A common question from new mums is ‘when is it safe to return to exercise’?

Due to the complexity of pregnancy and childbirth there are certain factors that we need to look at before returning to exercise safely. Factors to consider include: Did you exercise throughout your pregnancy?  Did you have any issues such as pelvic girdle pain, pubic symphysis or low back pain? Did you have a chronic cough or extreme nausea during pregnancy? Your birth experience – i.e did you have forceps or ventouse delivery, how long was your labour, baby’s weight, any perineal tears? Considering post natal, do you have any incontinence, how well did your wounds heal and do you have any abdominal muscle midline separation?

Secondary to pregnancy, when looking at return to exercise after having a baby it is imperative to understand the components of the pelvic floor and their importance. There is the intricate relationship between the non-stretch fascia, ligaments and pelvic floor muscles in supporting the pelvic organs (bladder, uterus and rectum) in the pelvic cavity. During a natural vaginal delivery, the superficial pelvic floor muscles stretch up to 250%, where normally muscle tissue will fail under 150% of load.  This overstretching of the muscle tissue creates less support to the organs together with the softer fascia causing the tissue to be more susceptable to stretch under load and less able to recover to its” normal”, stronger, shortened length.  Sometimes, during vaginal birth there can be some serious injuries to the soft tissues. Fortunately, our bodies are wonderful at healing but sometimes we are not aware of any internal tissue compromise. This makes us susceptible for pelvic organ prolapse and incontinence particularly if we return to an active lifestyle too quickly.  A prolonged second stage labour (> 2 hours), large baby head circumference and loss of sensation or control of urine immediately post -natally are possible indications of internal soft tissue injuries.

Given that typical tissue healing takes up to 3 months, together with the hormones from pregnancy that are still present up to 8-10 weeks post-partum, we have to respect this to allow the time for our bodies to heal and recover. View this time as the fourth trimester of your pregnancy.  If you increase load on already soft and stretchy tissue it is only going to make the tissue more susceptable to damage. It is often the image from our peers that we need to get back to our normal activities as quick as possible. This is not true, there are no rules!!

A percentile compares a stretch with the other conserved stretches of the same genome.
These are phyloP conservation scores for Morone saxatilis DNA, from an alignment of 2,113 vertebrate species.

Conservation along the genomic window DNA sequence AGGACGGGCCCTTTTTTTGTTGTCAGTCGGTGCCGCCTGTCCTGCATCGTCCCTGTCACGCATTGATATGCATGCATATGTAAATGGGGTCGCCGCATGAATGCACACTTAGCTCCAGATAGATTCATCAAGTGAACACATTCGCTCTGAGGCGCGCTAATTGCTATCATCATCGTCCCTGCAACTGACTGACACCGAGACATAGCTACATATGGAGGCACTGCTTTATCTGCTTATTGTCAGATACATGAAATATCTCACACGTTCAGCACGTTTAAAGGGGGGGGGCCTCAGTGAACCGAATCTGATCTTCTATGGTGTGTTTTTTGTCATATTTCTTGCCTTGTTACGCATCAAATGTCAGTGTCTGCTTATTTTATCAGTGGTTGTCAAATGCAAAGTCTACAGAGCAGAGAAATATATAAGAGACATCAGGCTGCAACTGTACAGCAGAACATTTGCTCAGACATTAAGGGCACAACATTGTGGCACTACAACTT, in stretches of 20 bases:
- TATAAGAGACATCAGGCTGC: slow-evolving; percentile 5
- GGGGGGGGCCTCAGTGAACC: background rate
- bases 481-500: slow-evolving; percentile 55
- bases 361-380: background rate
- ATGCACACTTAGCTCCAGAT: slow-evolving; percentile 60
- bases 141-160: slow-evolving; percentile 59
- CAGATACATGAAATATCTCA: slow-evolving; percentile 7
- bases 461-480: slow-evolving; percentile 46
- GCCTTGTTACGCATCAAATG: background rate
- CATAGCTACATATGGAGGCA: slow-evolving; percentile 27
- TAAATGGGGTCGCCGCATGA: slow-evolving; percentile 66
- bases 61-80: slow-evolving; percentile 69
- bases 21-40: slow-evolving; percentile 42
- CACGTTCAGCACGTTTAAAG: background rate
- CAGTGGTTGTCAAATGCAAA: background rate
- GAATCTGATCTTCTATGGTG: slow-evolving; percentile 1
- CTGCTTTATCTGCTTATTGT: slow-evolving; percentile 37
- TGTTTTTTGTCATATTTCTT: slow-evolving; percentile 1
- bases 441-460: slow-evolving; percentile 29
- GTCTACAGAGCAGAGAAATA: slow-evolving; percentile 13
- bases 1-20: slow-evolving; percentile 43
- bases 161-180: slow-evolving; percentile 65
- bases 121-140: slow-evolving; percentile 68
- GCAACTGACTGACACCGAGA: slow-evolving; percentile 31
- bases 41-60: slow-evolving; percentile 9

It is a good start to get the 6 weeks clearance from your GP or OB/GYNE. As Pelvic Health Physiotherapists we also look at the immediate and long-term risk for return to exercise. We have certain measurements to take and criteria to reach to classify you as low, medium and high risk for prolapse (POP) or incontinence. With these measurements, we can also advise you what exercises are safe to commence with and the intensity. By using these tools, we are able to provide you with clear guidelines on where to start and how to manage your post natal recovery optimally.

What are our criteria to progress your exercises?

  • The pelvic organs need to be in a good position,
  • supported by adequate pelvic floor strength
  • good co-ordination between the pelvic floor and deep core abdominals
  • good co-ordination of breathing,
  • have the ability to resist increase loading
  • adequate endurance that needs to be translated into functional support within the trunk and limbs with no or minimal symptoms of prolapse or pain.

Naturally there are some women that do very well in the post partum period and can commence exercise within 2 weeks post natal, however for others it could take up to 6-12 months to regain their strength.

It is clear that there is no simple answer to when it is safe to return to exercise.  However, by following a few principles we can provide each individual with guidance.  In general by allowing sufficient tissue healing time and recovery, low impact, low load exercise will always be a good start i.e swimming, stationary cycling for cardio fitness, and scaled weight exercises.  Avoiding heavy loading, HIIT, high impact exercises is sensible early on, or until you have your pelvic floor assessed or have had sufficient recovery time.

Book an appointment with on of our women’s health physiotherapists to help guide you back into exercise safely.